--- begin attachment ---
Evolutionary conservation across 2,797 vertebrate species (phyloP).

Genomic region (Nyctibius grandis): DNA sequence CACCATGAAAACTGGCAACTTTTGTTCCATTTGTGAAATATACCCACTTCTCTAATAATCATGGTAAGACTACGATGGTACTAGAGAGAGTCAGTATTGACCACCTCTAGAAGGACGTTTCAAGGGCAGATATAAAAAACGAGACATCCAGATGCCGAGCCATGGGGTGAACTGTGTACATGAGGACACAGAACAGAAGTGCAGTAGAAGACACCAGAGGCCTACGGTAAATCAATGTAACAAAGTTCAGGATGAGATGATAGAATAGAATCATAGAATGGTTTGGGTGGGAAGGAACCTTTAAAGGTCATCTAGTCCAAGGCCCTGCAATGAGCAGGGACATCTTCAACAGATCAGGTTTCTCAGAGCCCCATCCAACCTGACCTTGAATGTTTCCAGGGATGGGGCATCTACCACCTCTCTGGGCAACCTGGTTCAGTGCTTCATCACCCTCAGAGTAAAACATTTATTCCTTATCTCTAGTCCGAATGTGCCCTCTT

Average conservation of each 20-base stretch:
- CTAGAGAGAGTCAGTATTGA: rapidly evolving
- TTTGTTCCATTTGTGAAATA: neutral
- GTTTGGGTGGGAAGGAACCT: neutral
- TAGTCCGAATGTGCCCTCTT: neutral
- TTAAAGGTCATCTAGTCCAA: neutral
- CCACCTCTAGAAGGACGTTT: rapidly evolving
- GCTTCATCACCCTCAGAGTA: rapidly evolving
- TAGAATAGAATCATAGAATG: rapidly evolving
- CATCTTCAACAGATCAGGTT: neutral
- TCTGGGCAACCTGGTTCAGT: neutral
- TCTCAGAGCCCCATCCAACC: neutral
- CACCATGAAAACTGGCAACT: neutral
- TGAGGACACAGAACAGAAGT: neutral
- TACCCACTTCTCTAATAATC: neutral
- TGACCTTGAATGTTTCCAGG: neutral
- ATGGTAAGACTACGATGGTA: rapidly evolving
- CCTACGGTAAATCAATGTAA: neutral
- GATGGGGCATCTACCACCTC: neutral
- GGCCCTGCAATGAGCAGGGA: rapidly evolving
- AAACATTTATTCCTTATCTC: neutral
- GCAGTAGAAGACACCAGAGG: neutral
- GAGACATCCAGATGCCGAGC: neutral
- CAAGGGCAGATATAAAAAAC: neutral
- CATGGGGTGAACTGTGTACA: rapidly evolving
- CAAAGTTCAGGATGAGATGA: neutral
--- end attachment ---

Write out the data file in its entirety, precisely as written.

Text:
Evolutionary conservation across 2,797 vertebrate species (phyloP).

Genomic region (Nyctibius grandis): DNA sequence CACCATGAAAACTGGCAACTTTTGTTCCATTTGTGAAATATACCCACTTCTCTAATAATCATGGTAAGACTACGATGGTACTAGAGAGAGTCAGTATTGACCACCTCTAGAAGGACGTTTCAAGGGCAGATATAAAAAACGAGACATCCAGATGCCGAGCCATGGGGTGAACTGTGTACATGAGGACACAGAACAGAAGTGCAGTAGAAGACACCAGAGGCCTACGGTAAATCAATGTAACAAAGTTCAGGATGAGATGATAGAATAGAATCATAGAATGGTTTGGGTGGGAAGGAACCTTTAAAGGTCATCTAGTCCAAGGCCCTGCAATGAGCAGGGACATCTTCAACAGATCAGGTTTCTCAGAGCCCCATCCAACCTGACCTTGAATGTTTCCAGGGATGGGGCATCTACCACCTCTCTGGGCAACCTGGTTCAGTGCTTCATCACCCTCAGAGTAAAACATTTATTCCTTATCTCTAGTCCGAATGTGCCCTCTT

Average conservation of each 20-base stretch:
- CTAGAGAGAGTCAGTATTGA: rapidly evolving
- TTTGTTCCATTTGTGAAATA: neutral
- GTTTGGGTGGGAAGGAACCT: neutral
- TAGTCCGAATGTGCCCTCTT: neutral
- TTAAAGGTCATCTAGTCCAA: neutral
- CCACCTCTAGAAGGACGTTT: rapidly evolving
- GCTTCATCACCCTCAGAGTA: rapidly evolving
- TAGAATAGAATCATAGAATG: rapidly evolving
- CATCTTCAACAGATCAGGTT: neutral
- TCTGGGCAACCTGGTTCAGT: neutral
- TCTCAGAGCCCCATCCAACC: neutral
- CACCATGAAAACTGGCAACT: neutral
- TGAGGACACAGAACAGAAGT: neutral
- TACCCACTTCTCTAATAATC: neutral
- TGACCTTGAATGTTTCCAGG: neutral
- ATGGTAAGACTACGATGGTA: rapidly evolving
- CCTACGGTAAATCAATGTAA: neutral
- GATGGGGCATCTACCACCTC: neutral
- GGCCCTGCAATGAGCAGGGA: rapidly evolving
- AAACATTTATTCCTTATCTC: neutral
- GCAGTAGAAGACACCAGAGG: neutral
- GAGACATCCAGATGCCGAGC: neutral
- CAAGGGCAGATATAAAAAAC: neutral
- CATGGGGTGAACTGTGTACA: rapidly evolving
- CAAAGTTCAGGATGAGATGA: neutral